Knowing is (only) half the battle . . .

Knowing is (only) half the battle . . .

When you’ve been around as long as I have, you’ve heard a lot . . . I mean a lot . . . of old sayings.  Kids my age grew up playing with the little green “Army guys,” and when the G.I. Joe action figure (we don’t call them dolls!) came out in 1964, he became one of the most popular toys of all time.  And then came the animated series a few years later, and during every episode you would hear G.I. Joe say, “And now you know.  And knowing is half the battle.”

Which is a good thing to remember – that knowing is only half the battle.

I believe this is a really important principle to understand when it comes to combating first responder suicides.  We can know that:

  • An average of 12-14 police officers die every month by their own hand
  • More firefighters die by suicide each year than the total number who die on the job
  • Suicidal thoughts among EMTs are 30 times the national average
  • Corrections officers are at a 39% greater risk than the general public
  • 911 dispatchers are impacted by the same stresses that affect those that work on the front lines every day

We can even know their names.  And I don’t intend for this to sound disparaging toward organizations out there who have made it their mission to track the number of suicides and to publish the names of those who have died in this manner in an effort to honor their memory.  It is certainly a laudable effort, and it does bring some satisfaction to the family members who are left behind.  But knowing is only half the battle.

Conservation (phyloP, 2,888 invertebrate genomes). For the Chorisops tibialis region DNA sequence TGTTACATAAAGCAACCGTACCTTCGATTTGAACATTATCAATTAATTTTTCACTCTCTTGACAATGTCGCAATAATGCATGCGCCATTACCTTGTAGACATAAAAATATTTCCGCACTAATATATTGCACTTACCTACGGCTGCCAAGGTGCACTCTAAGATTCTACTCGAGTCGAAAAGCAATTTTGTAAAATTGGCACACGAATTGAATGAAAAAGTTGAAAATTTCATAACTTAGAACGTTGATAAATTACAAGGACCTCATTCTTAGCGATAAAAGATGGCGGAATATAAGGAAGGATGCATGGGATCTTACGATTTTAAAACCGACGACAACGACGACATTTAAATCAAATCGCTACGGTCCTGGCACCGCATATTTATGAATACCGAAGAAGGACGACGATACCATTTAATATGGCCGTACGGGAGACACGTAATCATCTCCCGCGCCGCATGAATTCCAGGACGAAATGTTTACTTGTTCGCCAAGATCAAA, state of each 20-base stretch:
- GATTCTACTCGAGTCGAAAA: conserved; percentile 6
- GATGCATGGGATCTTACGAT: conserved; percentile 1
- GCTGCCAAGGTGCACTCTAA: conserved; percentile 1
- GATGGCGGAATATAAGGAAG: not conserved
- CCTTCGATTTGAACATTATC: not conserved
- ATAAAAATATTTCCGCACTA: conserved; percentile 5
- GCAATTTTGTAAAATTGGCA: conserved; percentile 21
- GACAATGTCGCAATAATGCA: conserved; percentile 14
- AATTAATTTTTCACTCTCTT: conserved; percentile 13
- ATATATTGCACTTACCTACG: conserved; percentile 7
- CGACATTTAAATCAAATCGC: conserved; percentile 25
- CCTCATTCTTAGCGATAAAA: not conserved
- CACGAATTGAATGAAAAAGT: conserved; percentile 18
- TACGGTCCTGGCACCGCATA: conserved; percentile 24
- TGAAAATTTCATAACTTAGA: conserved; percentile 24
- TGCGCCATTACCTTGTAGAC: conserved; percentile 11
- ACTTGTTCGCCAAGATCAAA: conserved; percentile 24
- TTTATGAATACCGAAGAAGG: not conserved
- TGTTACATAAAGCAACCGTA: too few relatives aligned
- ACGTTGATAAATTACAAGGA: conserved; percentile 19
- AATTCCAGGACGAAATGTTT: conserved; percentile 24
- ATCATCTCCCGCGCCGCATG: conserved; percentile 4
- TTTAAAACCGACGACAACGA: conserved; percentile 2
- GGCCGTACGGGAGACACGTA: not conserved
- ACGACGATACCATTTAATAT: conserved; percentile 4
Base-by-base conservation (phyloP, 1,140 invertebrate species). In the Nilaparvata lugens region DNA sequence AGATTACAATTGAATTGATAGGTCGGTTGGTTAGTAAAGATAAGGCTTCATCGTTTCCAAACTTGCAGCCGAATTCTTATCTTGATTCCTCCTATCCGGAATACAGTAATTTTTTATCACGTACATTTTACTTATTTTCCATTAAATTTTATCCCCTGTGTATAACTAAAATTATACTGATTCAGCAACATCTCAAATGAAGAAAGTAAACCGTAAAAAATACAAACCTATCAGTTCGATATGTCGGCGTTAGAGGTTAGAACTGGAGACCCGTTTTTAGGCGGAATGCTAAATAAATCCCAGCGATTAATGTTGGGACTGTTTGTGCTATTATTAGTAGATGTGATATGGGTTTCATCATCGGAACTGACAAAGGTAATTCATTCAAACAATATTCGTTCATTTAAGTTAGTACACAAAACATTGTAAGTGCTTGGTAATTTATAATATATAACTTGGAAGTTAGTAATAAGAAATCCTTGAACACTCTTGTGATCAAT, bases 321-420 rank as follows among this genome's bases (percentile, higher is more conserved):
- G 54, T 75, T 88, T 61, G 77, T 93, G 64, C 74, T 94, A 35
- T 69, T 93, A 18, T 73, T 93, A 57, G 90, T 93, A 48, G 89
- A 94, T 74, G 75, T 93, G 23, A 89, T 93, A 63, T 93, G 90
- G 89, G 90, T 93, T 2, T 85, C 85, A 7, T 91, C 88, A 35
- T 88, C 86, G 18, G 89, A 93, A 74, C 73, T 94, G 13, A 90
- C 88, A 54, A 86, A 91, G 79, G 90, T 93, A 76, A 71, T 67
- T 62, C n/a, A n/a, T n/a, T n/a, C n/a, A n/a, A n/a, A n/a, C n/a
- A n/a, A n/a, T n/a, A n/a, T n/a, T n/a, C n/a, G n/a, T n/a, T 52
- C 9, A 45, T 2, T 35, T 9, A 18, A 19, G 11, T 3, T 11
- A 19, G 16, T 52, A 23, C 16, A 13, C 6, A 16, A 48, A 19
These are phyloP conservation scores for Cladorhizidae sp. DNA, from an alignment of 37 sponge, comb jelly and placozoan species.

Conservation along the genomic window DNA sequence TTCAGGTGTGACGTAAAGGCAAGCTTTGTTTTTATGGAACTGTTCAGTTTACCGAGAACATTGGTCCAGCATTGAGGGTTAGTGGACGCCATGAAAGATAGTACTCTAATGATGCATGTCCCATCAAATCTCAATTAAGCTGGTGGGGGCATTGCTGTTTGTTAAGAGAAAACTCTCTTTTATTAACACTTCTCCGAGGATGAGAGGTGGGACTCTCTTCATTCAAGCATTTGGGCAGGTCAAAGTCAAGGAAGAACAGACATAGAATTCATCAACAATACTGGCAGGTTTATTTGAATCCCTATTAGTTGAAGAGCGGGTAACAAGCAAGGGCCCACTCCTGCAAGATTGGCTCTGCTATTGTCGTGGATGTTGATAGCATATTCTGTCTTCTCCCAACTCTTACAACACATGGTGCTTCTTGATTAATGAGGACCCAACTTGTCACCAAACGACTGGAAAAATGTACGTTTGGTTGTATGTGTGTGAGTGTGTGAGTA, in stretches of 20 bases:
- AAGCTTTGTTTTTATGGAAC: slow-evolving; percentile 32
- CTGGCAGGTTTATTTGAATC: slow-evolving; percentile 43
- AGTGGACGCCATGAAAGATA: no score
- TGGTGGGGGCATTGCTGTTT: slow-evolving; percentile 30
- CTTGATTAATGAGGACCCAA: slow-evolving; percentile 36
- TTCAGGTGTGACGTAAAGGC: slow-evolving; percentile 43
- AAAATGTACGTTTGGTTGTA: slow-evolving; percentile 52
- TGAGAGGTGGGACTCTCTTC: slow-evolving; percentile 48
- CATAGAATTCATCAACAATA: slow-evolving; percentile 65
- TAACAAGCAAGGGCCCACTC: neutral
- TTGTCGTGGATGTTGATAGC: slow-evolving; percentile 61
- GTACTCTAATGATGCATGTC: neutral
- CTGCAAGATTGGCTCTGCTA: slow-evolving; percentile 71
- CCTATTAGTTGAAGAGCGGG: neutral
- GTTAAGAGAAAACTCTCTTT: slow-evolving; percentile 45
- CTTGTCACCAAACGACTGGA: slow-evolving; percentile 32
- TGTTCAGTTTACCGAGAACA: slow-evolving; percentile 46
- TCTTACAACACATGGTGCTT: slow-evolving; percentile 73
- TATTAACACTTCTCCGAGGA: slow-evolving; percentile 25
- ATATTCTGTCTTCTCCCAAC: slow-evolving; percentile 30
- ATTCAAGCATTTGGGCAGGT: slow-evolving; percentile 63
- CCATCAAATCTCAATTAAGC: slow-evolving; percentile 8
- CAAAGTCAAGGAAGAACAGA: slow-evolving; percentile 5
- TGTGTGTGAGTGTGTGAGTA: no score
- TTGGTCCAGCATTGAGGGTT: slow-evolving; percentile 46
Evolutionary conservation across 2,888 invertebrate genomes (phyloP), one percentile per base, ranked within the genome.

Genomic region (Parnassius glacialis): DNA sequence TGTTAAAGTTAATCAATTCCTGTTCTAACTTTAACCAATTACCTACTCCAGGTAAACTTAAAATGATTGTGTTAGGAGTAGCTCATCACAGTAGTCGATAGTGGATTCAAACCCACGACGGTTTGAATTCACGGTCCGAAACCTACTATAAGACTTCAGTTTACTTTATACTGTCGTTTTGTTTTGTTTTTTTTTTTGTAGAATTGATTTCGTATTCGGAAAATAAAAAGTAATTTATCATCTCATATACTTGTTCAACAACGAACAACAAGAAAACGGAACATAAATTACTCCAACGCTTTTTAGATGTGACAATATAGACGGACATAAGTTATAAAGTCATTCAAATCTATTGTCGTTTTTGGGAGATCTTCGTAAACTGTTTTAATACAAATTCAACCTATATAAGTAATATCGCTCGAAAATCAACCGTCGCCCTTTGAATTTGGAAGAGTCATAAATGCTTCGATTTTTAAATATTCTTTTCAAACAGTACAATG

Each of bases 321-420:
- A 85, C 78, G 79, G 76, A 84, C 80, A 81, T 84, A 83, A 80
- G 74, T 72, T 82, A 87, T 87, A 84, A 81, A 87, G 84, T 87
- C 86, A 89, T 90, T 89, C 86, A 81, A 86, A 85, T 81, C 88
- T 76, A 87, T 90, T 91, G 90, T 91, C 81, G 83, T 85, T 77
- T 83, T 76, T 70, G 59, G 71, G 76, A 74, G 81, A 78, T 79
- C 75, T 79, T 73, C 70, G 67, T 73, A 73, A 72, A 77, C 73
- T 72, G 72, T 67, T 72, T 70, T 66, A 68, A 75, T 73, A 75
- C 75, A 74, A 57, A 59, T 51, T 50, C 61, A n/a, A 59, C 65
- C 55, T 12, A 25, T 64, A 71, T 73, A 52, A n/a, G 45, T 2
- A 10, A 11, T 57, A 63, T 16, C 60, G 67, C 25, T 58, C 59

We can know that organizations such as the International Association of Chiefs of Police and the National Fallen Firefighters Foundation have done studies and have developed policy statements and have made recommendations for departments to follow.  There is much greater recognition nowadays that there is a stigma attached to seeking mental health treatment and that departments must be more proactive in protecting from all of the hazards of the job, including the stresses that often lead to suicidal thoughts and suicide completions.  Now we know . . . but knowing is only half the battle.

I believe that once we know something is a problem, it is a serious sin to not try to do something about it.  That’s why we have started the #CallForBackup Suicide Awareness and Prevention Campaign.  Based in recent research, and built from the real stories of real people who have been impacted by suicidal thoughts themselves or the suicide completions of others, this program provides first responders and/or their family members the information necessary to recognize the signs and symptoms of job-related stress, especially as it relates to suicide, and also provides them with strategies that will enable them to become more resistant to stress, and better prepared to handle the stress of a traumatic incident on the job.

If you are struggling with the stresses of the job and just want to chat with someone to help you understand what you’re experiencing, message us at  Our peer support team members monitor these pages regularly for messages.  If you are in crisis now, please call someone to be with you, and then call the National Suicide Prevention Lifeline at 1(800)-273-TALK.  It’s time to call for backup!

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